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"Many homes fall short of the basic requirements of a healthy home and contain several hazards that adversely affect human health," explains Rebecca Morley, executive director at the National Centre for Healthy Housing (www.nchh.org). "Scientific research shows that housing-related hazards such as mould, toxic materials such as lead and asbestos, and poisonous gases such as carbon monoxide and radon, pose a broad spectrum of risks." The good news? By doing certain things, we can cut these risks. "The widely recognised ‘Seven Principles of Healthy Homes' are that a home is dry, clean, pest-free, safe, contaminant-free, ventilated, and maintained," adds Rebecca.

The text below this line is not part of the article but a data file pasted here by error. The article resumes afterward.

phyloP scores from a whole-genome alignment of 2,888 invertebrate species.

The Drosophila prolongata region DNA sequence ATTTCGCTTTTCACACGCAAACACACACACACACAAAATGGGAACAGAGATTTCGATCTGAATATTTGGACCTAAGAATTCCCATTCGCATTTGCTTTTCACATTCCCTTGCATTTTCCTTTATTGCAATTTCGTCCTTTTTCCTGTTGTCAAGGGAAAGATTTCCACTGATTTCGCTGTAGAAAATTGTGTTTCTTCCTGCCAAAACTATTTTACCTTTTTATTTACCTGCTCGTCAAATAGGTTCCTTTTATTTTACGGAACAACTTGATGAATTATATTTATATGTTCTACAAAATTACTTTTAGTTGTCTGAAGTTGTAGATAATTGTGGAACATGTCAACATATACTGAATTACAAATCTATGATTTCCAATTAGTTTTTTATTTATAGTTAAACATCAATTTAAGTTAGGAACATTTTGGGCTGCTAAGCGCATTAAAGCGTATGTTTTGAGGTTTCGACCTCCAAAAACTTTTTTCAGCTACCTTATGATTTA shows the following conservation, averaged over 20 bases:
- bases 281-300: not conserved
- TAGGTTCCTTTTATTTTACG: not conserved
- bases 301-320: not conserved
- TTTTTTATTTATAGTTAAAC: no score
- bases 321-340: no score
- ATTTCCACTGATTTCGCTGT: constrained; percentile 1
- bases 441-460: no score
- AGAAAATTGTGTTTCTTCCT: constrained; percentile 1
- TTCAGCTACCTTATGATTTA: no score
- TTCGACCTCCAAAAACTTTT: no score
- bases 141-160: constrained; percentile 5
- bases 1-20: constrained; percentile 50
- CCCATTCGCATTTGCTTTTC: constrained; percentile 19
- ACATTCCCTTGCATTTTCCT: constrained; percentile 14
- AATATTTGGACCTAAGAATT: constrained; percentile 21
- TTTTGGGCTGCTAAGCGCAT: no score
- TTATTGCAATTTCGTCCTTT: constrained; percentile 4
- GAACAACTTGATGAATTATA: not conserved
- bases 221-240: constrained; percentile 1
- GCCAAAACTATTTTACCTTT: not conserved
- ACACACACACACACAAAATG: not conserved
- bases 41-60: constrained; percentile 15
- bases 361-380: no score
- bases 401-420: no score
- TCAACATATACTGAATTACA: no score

Most people know how deadly carbon monoxide can be, but fewer people are aware of the risks posed by radon, which is formed by the radioactive decay of the small amounts of uranium that occur naturally in all rocks and soils. "Two of the most dangerous hazards in the home are radon gas and carbon monoxide, warns Rebecca Morley. "They're both invisible to the human eye and since they have no smell or taste, most people ignore them until it's too late." "Radon can appear in any type of home - old or new," says Rebecca. "Radon is rated as one of the top environmental risks and the leading environmental cause of cancer. It's the top cause of lung cancer among non-smokers, causing about 21,000 lung cancer deaths each year." For this reason, a careless attitude to DIY could well spell disaster. By sealing floors and walls, increasing under floor ventilation and installing what's known as a radon sump, we can reduce the radon in our homes. Visit www.ukradon.org for more information.